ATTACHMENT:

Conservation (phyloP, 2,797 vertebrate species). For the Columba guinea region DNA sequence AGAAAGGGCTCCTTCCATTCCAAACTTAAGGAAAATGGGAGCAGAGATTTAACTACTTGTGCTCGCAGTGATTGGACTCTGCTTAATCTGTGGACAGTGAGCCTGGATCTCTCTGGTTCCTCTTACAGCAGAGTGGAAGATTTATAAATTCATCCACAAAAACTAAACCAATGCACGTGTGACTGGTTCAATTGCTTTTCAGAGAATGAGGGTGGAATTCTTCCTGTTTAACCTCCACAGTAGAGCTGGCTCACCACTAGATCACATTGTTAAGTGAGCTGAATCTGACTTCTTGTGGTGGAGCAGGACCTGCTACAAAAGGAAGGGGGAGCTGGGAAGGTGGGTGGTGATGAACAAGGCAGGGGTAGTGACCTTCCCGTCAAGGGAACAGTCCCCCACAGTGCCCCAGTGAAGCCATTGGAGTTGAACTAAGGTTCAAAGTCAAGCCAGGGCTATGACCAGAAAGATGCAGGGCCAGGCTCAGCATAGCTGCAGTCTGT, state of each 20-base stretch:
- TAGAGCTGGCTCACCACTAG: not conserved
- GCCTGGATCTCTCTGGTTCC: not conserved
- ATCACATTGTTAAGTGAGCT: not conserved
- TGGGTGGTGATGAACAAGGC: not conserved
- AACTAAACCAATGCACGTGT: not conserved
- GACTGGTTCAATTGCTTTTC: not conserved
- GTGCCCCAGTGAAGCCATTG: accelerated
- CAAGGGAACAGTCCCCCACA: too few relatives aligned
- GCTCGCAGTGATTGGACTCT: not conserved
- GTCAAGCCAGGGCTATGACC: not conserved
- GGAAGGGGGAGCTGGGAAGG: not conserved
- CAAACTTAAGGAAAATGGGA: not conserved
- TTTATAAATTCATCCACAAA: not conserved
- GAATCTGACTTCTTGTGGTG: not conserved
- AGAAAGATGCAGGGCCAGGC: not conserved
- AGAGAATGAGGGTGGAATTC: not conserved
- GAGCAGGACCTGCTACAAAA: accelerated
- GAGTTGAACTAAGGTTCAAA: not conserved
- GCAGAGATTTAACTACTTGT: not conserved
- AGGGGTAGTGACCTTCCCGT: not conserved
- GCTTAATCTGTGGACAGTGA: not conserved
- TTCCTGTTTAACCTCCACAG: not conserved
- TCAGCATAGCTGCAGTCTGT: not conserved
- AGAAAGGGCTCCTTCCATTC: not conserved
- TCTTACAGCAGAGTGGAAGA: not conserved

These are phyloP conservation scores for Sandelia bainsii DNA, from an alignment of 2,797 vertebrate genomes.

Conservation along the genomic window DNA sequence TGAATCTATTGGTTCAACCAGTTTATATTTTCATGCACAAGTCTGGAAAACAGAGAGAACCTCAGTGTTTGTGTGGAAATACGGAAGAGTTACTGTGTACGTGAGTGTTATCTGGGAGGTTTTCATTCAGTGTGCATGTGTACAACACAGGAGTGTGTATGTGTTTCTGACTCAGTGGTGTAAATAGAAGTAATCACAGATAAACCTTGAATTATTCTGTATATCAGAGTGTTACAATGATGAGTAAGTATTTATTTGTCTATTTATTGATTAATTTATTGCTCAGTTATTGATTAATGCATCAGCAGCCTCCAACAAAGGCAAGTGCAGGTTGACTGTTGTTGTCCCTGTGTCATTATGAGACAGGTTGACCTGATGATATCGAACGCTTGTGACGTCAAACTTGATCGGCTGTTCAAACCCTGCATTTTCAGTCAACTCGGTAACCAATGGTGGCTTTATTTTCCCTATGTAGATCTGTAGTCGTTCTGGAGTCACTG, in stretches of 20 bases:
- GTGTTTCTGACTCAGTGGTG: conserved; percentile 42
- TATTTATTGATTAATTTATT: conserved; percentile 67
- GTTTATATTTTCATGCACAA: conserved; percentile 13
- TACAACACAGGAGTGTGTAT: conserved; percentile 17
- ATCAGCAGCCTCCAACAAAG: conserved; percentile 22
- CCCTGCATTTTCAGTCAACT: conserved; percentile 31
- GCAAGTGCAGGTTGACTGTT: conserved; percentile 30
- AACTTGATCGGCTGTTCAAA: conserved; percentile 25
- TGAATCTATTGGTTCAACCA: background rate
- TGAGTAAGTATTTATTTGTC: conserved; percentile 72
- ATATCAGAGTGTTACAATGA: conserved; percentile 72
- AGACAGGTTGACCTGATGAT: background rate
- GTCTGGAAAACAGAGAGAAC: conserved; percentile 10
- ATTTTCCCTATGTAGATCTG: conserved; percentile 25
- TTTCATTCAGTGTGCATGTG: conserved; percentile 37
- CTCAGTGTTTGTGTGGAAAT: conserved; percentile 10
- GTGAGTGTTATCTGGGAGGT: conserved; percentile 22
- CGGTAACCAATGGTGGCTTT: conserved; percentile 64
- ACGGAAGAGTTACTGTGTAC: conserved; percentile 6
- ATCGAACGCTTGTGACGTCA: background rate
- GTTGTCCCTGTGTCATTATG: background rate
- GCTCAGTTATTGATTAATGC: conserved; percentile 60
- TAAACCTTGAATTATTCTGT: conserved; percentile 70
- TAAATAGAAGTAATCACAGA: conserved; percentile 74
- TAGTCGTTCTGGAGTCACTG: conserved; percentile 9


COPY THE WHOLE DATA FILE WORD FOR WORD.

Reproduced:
Conservation (phyloP, 2,797 vertebrate species). For the Columba guinea region DNA sequence AGAAAGGGCTCCTTCCATTCCAAACTTAAGGAAAATGGGAGCAGAGATTTAACTACTTGTGCTCGCAGTGATTGGACTCTGCTTAATCTGTGGACAGTGAGCCTGGATCTCTCTGGTTCCTCTTACAGCAGAGTGGAAGATTTATAAATTCATCCACAAAAACTAAACCAATGCACGTGTGACTGGTTCAATTGCTTTTCAGAGAATGAGGGTGGAATTCTTCCTGTTTAACCTCCACAGTAGAGCTGGCTCACCACTAGATCACATTGTTAAGTGAGCTGAATCTGACTTCTTGTGGTGGAGCAGGACCTGCTACAAAAGGAAGGGGGAGCTGGGAAGGTGGGTGGTGATGAACAAGGCAGGGGTAGTGACCTTCCCGTCAAGGGAACAGTCCCCCACAGTGCCCCAGTGAAGCCATTGGAGTTGAACTAAGGTTCAAAGTCAAGCCAGGGCTATGACCAGAAAGATGCAGGGCCAGGCTCAGCATAGCTGCAGTCTGT, state of each 20-base stretch:
- TAGAGCTGGCTCACCACTAG: not conserved
- GCCTGGATCTCTCTGGTTCC: not conserved
- ATCACATTGTTAAGTGAGCT: not conserved
- TGGGTGGTGATGAACAAGGC: not conserved
- AACTAAACCAATGCACGTGT: not conserved
- GACTGGTTCAATTGCTTTTC: not conserved
- GTGCCCCAGTGAAGCCATTG: accelerated
- CAAGGGAACAGTCCCCCACA: too few relatives aligned
- GCTCGCAGTGATTGGACTCT: not conserved
- GTCAAGCCAGGGCTATGACC: not conserved
- GGAAGGGGGAGCTGGGAAGG: not conserved
- CAAACTTAAGGAAAATGGGA: not conserved
- TTTATAAATTCATCCACAAA: not conserved
- GAATCTGACTTCTTGTGGTG: not conserved
- AGAAAGATGCAGGGCCAGGC: not conserved
- AGAGAATGAGGGTGGAATTC: not conserved
- GAGCAGGACCTGCTACAAAA: accelerated
- GAGTTGAACTAAGGTTCAAA: not conserved
- GCAGAGATTTAACTACTTGT: not conserved
- AGGGGTAGTGACCTTCCCGT: not conserved
- GCTTAATCTGTGGACAGTGA: not conserved
- TTCCTGTTTAACCTCCACAG: not conserved
- TCAGCATAGCTGCAGTCTGT: not conserved
- AGAAAGGGCTCCTTCCATTC: not conserved
- TCTTACAGCAGAGTGGAAGA: not conserved

These are phyloP conservation scores for Sandelia bainsii DNA, from an alignment of 2,797 vertebrate genomes.

Conservation along the genomic window DNA sequence TGAATCTATTGGTTCAACCAGTTTATATTTTCATGCACAAGTCTGGAAAACAGAGAGAACCTCAGTGTTTGTGTGGAAATACGGAAGAGTTACTGTGTACGTGAGTGTTATCTGGGAGGTTTTCATTCAGTGTGCATGTGTACAACACAGGAGTGTGTATGTGTTTCTGACTCAGTGGTGTAAATAGAAGTAATCACAGATAAACCTTGAATTATTCTGTATATCAGAGTGTTACAATGATGAGTAAGTATTTATTTGTCTATTTATTGATTAATTTATTGCTCAGTTATTGATTAATGCATCAGCAGCCTCCAACAAAGGCAAGTGCAGGTTGACTGTTGTTGTCCCTGTGTCATTATGAGACAGGTTGACCTGATGATATCGAACGCTTGTGACGTCAAACTTGATCGGCTGTTCAAACCCTGCATTTTCAGTCAACTCGGTAACCAATGGTGGCTTTATTTTCCCTATGTAGATCTGTAGTCGTTCTGGAGTCACTG, in stretches of 20 bases:
- GTGTTTCTGACTCAGTGGTG: conserved; percentile 42
- TATTTATTGATTAATTTATT: conserved; percentile 67
- GTTTATATTTTCATGCACAA: conserved; percentile 13
- TACAACACAGGAGTGTGTAT: conserved; percentile 17
- ATCAGCAGCCTCCAACAAAG: conserved; percentile 22
- CCCTGCATTTTCAGTCAACT: conserved; percentile 31
- GCAAGTGCAGGTTGACTGTT: conserved; percentile 30
- AACTTGATCGGCTGTTCAAA: conserved; percentile 25
- TGAATCTATTGGTTCAACCA: background rate
- TGAGTAAGTATTTATTTGTC: conserved; percentile 72
- ATATCAGAGTGTTACAATGA: conserved; percentile 72
- AGACAGGTTGACCTGATGAT: background rate
- GTCTGGAAAACAGAGAGAAC: conserved; percentile 10
- ATTTTCCCTATGTAGATCTG: conserved; percentile 25
- TTTCATTCAGTGTGCATGTG: conserved; percentile 37
- CTCAGTGTTTGTGTGGAAAT: conserved; percentile 10
- GTGAGTGTTATCTGGGAGGT: conserved; percentile 22
- CGGTAACCAATGGTGGCTTT: conserved; percentile 64
- ACGGAAGAGTTACTGTGTAC: conserved; percentile 6
- ATCGAACGCTTGTGACGTCA: background rate
- GTTGTCCCTGTGTCATTATG: background rate
- GCTCAGTTATTGATTAATGC: conserved; percentile 60
- TAAACCTTGAATTATTCTGT: conserved; percentile 70
- TAAATAGAAGTAATCACAGA: conserved; percentile 74
- TAGTCGTTCTGGAGTCACTG: conserved; percentile 9